Last year was a busy one for Tony Malkin, and 2011 is looking to be more of the same. He was embroiled in a minor scandal for refusing to light his landmark Empire State Building in honor of Mother Teresa’s centennial. A few months later, Malkin, seeking to protect views of his tower, was unable to stop rival Steve Roth from winning approvals for 15 Penn Plaza. Meanwhile, Malkin’s extensive renovations to the iconic skyline topper continued, restoring its cache and restocking it with tenants.
Now, Malkin’s W&H Properties, which he runs with his father Peter, have come under fire for similar renovations, though they may only be a ruse.
Just down the block from the Empire State Building, at 112 West 34th Street, W&H retrofitted the 26-story, wedding cake-style office building. The Malkins do not own the 1954 building, and instead control a 114-year lease. Now, developer Charles Cohen is suing to rescind the Malkins’ lease at 112 West 34th because they altered the building’s lobby and replaced the facade, according to The Times. You’d think they were doing Cohen a favor, keeping the building in a state of good repair with this $81 million renovation, but as always, there is a catch:
In concept, this dispute is not all that different from when a landlord tries to evict a tenant for unauthorized alterations, like painting the walls black or installing a washing machine. But in scale, this dispute is much greater.
The Malkins, a father and son best known for controlling one of the city’s architectural symbols, the Empire State Building, have said in court that Mr. Cohen’s charges are nonsense, merely a ploy to break the lease. It is easy to see why they want to preserve the lease: It was signed in 1963, lasts until 2077 and sets the current rent at $840,000 a year, a small fraction of what the Malkins receive from the office and retail tenants they have filled the building with.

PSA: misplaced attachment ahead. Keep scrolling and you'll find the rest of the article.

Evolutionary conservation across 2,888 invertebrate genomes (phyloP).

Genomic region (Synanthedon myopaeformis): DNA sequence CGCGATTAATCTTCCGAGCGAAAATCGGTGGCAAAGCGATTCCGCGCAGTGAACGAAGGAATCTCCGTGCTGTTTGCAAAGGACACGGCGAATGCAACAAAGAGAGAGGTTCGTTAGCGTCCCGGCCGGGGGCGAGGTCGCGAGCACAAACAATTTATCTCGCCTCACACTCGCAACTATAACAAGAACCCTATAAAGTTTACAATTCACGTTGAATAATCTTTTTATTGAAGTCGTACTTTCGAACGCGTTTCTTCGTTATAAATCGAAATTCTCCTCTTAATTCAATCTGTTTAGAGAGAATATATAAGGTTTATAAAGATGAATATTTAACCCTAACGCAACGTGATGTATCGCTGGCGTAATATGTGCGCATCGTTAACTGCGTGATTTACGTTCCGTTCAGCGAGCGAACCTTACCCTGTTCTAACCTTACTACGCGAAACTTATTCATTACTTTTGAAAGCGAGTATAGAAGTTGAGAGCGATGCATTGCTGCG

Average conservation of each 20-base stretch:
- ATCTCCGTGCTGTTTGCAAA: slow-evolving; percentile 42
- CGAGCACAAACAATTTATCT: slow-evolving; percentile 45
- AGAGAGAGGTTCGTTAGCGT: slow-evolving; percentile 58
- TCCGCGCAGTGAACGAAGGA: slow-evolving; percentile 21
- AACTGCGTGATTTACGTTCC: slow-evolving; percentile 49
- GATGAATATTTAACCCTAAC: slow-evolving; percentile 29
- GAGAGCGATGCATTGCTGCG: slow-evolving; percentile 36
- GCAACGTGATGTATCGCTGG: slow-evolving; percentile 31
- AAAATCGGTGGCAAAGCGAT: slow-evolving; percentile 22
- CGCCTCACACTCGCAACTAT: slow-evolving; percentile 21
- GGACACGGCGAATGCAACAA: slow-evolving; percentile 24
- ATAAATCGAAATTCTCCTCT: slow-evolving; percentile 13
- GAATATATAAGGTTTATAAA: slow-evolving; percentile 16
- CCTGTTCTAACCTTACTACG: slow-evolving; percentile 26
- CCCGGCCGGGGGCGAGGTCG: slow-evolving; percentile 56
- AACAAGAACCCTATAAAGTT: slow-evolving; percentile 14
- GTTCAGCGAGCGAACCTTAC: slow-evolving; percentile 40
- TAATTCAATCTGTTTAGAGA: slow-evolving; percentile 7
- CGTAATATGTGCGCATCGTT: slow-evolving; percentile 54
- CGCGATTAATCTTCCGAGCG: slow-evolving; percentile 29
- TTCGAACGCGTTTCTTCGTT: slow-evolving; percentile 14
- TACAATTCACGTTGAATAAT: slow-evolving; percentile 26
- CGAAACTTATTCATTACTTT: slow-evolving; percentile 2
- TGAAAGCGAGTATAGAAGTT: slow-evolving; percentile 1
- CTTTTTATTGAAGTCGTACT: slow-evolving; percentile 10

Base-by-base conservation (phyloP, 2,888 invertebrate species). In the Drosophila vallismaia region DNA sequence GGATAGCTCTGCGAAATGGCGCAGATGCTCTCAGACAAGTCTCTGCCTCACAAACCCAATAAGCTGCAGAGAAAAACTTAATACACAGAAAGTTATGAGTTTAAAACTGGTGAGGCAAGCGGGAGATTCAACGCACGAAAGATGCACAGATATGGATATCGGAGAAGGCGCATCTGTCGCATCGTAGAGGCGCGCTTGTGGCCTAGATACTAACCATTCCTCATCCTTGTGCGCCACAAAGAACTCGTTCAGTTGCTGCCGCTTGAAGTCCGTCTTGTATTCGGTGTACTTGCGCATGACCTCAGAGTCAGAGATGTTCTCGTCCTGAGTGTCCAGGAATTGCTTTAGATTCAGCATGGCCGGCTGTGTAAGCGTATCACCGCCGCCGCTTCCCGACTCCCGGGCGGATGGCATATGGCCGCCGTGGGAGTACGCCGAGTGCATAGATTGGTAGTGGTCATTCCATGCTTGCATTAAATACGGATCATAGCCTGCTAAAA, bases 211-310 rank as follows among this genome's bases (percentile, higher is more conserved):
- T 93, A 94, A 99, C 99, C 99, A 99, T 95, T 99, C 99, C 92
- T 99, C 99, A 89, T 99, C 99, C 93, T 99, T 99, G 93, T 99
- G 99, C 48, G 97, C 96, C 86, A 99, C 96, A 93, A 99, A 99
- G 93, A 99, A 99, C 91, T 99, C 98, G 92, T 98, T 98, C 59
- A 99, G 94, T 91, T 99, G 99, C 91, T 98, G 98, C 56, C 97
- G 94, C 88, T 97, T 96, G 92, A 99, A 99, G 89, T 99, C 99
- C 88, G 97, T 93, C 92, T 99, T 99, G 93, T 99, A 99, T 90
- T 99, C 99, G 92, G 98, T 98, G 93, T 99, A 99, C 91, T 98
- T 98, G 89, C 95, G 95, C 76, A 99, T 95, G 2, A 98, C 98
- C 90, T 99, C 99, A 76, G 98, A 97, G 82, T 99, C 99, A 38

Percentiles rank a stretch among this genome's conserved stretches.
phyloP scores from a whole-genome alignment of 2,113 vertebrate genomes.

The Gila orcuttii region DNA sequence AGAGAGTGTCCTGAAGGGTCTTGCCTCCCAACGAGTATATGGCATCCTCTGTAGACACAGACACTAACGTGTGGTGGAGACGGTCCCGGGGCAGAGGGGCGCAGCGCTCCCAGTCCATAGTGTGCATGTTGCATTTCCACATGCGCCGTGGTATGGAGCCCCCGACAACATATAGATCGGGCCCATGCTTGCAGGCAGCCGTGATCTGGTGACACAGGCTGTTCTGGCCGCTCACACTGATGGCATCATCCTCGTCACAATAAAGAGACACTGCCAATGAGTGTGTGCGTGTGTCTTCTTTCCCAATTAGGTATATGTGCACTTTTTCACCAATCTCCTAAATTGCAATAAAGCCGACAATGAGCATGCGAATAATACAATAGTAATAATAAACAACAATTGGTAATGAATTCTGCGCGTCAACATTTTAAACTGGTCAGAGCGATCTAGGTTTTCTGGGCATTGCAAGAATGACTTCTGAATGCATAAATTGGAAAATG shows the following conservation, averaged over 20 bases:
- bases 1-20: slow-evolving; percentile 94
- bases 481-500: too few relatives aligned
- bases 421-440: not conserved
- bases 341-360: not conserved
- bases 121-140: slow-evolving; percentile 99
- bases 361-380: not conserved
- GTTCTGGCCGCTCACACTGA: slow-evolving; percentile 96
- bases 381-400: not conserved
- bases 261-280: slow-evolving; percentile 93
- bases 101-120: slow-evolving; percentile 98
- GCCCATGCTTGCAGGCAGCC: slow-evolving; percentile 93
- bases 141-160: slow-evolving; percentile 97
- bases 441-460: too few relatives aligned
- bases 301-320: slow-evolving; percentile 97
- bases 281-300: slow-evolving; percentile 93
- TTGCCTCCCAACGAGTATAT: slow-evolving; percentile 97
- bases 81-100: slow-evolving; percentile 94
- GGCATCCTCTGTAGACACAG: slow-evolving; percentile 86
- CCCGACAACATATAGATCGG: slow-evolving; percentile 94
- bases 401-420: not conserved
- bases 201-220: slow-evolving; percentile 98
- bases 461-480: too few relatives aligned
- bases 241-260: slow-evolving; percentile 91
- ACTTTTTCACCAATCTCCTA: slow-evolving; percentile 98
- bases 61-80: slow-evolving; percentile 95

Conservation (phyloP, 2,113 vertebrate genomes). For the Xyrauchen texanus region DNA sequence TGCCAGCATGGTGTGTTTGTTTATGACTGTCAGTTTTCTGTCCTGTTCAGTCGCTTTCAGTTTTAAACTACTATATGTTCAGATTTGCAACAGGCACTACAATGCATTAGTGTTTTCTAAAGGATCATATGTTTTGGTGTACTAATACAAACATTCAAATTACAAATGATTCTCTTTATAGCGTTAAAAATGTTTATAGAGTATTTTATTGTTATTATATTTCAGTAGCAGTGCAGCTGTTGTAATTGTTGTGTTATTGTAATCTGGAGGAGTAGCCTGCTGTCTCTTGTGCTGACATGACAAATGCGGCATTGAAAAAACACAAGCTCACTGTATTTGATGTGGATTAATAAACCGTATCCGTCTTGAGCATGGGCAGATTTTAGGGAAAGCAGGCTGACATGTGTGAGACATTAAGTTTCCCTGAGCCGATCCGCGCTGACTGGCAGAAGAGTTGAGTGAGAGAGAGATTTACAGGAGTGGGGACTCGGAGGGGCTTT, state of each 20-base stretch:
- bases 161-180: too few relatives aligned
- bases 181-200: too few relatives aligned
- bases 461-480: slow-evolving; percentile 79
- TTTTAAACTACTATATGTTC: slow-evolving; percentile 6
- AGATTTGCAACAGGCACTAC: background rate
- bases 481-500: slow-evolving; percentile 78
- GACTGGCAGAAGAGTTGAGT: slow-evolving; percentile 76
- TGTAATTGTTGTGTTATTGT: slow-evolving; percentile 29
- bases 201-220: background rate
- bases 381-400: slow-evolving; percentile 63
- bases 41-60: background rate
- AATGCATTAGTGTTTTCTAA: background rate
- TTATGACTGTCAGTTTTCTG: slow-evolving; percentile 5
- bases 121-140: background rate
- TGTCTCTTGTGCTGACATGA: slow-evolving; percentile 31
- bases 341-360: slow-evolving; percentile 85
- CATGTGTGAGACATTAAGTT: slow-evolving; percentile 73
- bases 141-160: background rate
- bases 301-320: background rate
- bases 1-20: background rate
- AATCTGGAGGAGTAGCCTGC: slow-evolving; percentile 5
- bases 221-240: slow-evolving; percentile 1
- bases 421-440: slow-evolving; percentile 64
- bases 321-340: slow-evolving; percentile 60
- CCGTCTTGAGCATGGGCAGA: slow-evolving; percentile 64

So Cohen is basically looking for any excuse to kick the Malkins out, in no small part because, as one broker consulted by The Times points out, the building could easily demand more than 10 times its current rent in today’s market. Kinda makes you see where the Cohens–who did not sign the lease but instead bought it up years ago–are coming from.
Still, for the building nerds among us, the most interesting part of the lawsuit is that it may hinge on semantics.
At least twice The Times refers to the Malkin’s “structural changes” being an issue, as in this passage: “Mr. Cohen said the Malkins, who lease the building, had no right to affix a new glass facade to the 26-story building, at 112 West 34th, and to try to glamorize the narrow entrance with marble and an undulating 30-foot-high ceiling. The Malkins’ W&H Properties, according to the lawsuit in State Supreme Court, had failed to get Mr. Cohen’s permission for those structural changes, as required by a lease dating to 1963.”
Yet any student of architecture can tell you that the glass-walled facades that have come to define the modern office building are, unlike their brick forebears, exactly that, a facade. They serve no structural purpose, simply an aesthetic and environmental one. In this case, both had been diminished, as the glass had faded over the years–this one of the first generation of glass curtain wall buildings in the city–and it “leaked like a sieve,” according to one person familiar with the renovations. It appears Cohen wanted everyone inside the building to be as uncomfortable as he was with this deal.